Congress Asks Jeff Bezos — ‘Shouldn’t Twitch License Music?’

Jeff Bezos Congress
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Jeff Bezos Congress
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Photo Credit: C-SPAN

Congress asked Jeff Bezos during historic antitrust hearings why Twitch doesn’t pay music royalties. Bezos replied, “I don’t know.”

That may seem strange, but it’s true. Rather than license music, Twitch issues DMCA takedowns to streamers. Several prominent Twitch streamers are being threatened with full bans for multiple copyright infringement notices. Twitch is legally required to comply with any Digital Millenium Copyright Act (DMCA) request it receives, but alternatively, the platform could also pay for music upfront and issue royalties to musicians.

Since the coronavirus pandemic has put much of the world in lockdown, musicians are turning to Twitch. Total streaming hours for the service increased by 50% between March and April, showcasing just how many people tuned in to Twitch as a platform.

Accordingly, rightsholders are becoming increasingly aggressive with their music appearing in clips on Twitch. But you wouldn’t know that from Jeff Bezos’ appearance in front of Congress yesterday. Amazon acquired Twitch for $970 million in 2014, putting Bezos in charge of the platform. Yesterday, Bezos was asked several pointed questions from Congressional representatives.

Kelly Armstrong (ND-R) asked Bezos, “My understanding is that Twitch allows users to stream music but does not license the music. Is that correct?”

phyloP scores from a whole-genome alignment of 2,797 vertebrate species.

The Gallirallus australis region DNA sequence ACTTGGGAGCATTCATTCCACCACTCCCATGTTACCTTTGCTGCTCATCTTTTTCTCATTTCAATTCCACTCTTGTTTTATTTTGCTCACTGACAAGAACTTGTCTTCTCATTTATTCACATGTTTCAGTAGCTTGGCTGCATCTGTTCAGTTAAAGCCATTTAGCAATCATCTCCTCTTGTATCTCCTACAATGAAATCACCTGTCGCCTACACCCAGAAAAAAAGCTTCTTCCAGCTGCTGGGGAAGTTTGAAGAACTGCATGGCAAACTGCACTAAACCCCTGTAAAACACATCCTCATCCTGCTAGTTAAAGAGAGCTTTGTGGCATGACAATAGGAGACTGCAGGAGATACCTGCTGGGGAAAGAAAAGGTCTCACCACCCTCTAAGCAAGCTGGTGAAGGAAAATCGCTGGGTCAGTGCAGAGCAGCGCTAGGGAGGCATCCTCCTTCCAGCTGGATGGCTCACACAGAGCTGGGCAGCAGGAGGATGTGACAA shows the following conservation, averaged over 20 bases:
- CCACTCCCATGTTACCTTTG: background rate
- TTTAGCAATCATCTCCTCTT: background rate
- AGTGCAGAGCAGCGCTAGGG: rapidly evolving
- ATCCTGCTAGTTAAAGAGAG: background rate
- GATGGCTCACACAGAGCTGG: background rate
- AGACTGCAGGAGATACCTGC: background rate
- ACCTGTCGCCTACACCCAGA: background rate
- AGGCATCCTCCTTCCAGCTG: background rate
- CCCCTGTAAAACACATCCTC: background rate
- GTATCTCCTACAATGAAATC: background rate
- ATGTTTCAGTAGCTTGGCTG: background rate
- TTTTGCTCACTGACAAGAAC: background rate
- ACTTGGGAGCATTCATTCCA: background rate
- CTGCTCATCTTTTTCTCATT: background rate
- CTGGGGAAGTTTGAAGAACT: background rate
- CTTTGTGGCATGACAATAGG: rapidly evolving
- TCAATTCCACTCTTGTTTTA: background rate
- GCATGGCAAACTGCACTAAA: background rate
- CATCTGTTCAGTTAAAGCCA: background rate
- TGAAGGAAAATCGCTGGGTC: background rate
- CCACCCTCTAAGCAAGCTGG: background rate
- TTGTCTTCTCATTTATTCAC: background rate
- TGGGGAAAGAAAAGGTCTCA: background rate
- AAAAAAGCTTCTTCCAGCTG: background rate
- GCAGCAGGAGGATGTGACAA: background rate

Jeff Bezos responded, “I’m going to have to ask that I could get back to your office with an answer to that question. I don’t know.” Bezos could spend five minutes watching the platform he owns to find the answer to that question.

(Update, July 31st: a subsequent memo leaked to Digital Music News reveals that Twitch was grappling with music licensing issues since at least 2014.)

The Congressman then continued: “If Twitch is responding to DMCA notice and takedown requirements, should Twitch consider proactively licensing music instead of retroactively adhering to those notices?”

Bezos responded in the affirmative. “Yes, Congressman, that’s an important issue, and we understand it. And I will get back to your office on that,” he continued. Twitch streamers for years have created playlists for their streams using their personal Spotify accounts. As far as we know, no music licensing deal is in place for the main platform.

Twitch’s karaoke app, Twitch Sings, does have a music license with 180 publishers across the globe.

But that app’s license doesn’t extend to Twitch as a platform, where streamers choose their music. You can bet that will change after this Congressional grilling of Jeff Bezos. The company also recently hired Spotify for Artists product lead Tracy Chan. Chan will head up Twitch’s Product and Engineering for Music. The platform also partnered with SoundCloud to fast-track indie musicians as partners to earn revenue.

Playing whack-a-mole with DMCA takedowns is never an effective strategy. I’m just surprised it took Congress so long to raise questions about how freely music flows on Twitch without proper licensing.

11 Responses

  1. Johnny

    Twenty years since Napster and now Congress are considering doing something! What a joke! Billions and billions in revenues lost for the hard working musical community. And now Tiktok to add to the chaos! Go get a real job is the solution from the ‘music fans’ who seem to think that Amateur musicians can be as good as Professional musicians. Maybe next time they all need brain surgery they should go to an amateur brain surgeon and see how good he is!!